Most crowdfunding deals work in a similar way, with investors funding a project and receiving a share of the income when it’s up and running, plus a share of the proceeds when the property is sold. Jilliene Helman, co-founder and CEO of Realty Mogul, says that while returns vary and aren’t guaranteed, the company aims to provide investors with a 14% to 15% annual return, including quarterly payments and price appreciation.

Right now, most crowdfunding deals are limited to accredited investors, those with an annual income exceeding $200,000 or a net worth (excluding a primary residence) above $1 million. But the Securities and Exchange Commission is working on proposed rules to open crowdfunding to non-accredited investors as well.

Types of deals offered vary by site. Fundrise LLC of Washington, D.C., accepts investments as low as $100. “We’re focused on letting everyone invest in private real estate, not just high net worth individuals and institutional investors,” says Fundrise Co-Founder Ben Miller. The average investment is less than $10,000, compared with $60,000 at Realty Mogul.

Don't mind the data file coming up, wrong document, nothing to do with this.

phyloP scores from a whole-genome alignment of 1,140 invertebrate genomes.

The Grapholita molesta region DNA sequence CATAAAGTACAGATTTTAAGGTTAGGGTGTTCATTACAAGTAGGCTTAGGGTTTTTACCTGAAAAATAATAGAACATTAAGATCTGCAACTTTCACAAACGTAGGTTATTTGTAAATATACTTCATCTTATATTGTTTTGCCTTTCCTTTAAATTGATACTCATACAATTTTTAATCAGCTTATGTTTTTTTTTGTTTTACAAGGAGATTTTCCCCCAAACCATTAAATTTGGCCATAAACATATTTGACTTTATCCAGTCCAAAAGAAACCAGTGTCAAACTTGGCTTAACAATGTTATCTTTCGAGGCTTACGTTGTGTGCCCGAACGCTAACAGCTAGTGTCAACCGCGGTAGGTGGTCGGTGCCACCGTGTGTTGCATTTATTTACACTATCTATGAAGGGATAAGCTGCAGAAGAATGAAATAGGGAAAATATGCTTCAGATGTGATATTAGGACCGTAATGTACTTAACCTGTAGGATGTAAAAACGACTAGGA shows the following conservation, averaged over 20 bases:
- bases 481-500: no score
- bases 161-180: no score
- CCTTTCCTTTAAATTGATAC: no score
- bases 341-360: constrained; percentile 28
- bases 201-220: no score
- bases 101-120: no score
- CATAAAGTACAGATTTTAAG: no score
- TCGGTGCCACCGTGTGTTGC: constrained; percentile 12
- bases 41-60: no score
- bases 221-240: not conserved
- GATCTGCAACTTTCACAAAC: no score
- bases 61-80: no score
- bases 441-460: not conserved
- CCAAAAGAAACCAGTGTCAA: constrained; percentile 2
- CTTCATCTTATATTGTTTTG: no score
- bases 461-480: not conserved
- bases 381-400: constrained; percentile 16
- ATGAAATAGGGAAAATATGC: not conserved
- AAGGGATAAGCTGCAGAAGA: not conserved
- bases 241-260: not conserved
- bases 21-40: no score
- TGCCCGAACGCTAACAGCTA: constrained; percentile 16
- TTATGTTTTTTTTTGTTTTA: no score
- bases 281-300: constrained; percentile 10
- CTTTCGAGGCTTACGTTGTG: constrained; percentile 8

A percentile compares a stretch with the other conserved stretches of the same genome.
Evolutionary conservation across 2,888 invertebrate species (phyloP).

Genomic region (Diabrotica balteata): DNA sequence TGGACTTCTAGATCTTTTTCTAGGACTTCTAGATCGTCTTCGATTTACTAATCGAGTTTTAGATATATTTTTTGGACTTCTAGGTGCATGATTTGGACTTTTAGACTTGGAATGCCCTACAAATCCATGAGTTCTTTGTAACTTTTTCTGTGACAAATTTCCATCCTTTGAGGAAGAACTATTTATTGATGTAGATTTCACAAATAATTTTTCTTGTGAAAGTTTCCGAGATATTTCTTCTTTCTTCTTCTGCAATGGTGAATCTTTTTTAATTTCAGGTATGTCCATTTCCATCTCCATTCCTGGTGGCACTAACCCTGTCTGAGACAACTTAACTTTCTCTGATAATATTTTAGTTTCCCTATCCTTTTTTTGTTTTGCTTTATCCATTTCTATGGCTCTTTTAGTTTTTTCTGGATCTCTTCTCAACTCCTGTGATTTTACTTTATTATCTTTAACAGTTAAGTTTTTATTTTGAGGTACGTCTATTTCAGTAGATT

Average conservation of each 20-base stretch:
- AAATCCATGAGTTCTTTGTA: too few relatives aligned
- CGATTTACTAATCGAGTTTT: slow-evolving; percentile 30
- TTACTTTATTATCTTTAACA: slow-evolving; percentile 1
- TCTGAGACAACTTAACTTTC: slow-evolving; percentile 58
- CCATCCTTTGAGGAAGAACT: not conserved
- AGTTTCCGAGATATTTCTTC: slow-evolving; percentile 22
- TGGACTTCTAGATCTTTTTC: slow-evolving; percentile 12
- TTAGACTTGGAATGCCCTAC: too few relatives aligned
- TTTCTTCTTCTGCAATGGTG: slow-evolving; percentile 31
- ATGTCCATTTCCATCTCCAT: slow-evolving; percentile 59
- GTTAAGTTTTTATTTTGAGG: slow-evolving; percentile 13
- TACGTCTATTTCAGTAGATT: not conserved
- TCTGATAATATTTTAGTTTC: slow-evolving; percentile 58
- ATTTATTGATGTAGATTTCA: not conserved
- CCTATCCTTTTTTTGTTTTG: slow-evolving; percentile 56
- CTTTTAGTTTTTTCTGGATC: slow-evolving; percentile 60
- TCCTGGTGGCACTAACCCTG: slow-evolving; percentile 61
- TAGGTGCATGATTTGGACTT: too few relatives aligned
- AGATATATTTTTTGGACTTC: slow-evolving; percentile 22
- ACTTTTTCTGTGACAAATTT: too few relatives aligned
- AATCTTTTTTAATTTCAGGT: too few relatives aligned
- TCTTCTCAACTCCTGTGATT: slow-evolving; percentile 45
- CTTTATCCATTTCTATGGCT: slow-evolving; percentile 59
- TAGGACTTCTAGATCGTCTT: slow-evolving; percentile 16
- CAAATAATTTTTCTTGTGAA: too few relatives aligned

Micah Lubens, 26 years old, has used Fundrise to put a total of $700 into two Washington, D.C., buildings under redevelopment. “I’ve lived in D.C. for the last seven years and I love it, so this was a way for me to own and be invested in the city,” he says.

For higher-end projects, some investors turn to New York-based Prodigy Network. The company has raised more than $200 million from 4,200 investors in Colombia to build that country’s tallest skyscraper, and $30 million for a luxury extended-stay residence in New York’s lower Manhattan. It’s now seeking to raise $55 million from individual investors for another luxury New York hotel project.

Do Your Homework

Experts caution that crowdfunding in real estate is a very new area, and that investors should do plenty of research before committing.

“By nature, [real-estate] crowdfunding is a high-risk asset class,” says Sherwood Neiss, co-founder of consulting firm Crowdfund Capital Advisors. He recommends starting with only a small portion of your overall portfolio, and focusing on the track record of the people running the projects. “Have they had prior successes? Who knows them? Look at all the disclosures. You can’t go into this thinking that just because the opportunity’s there, it’s a good investment,” Mr. Neiss says.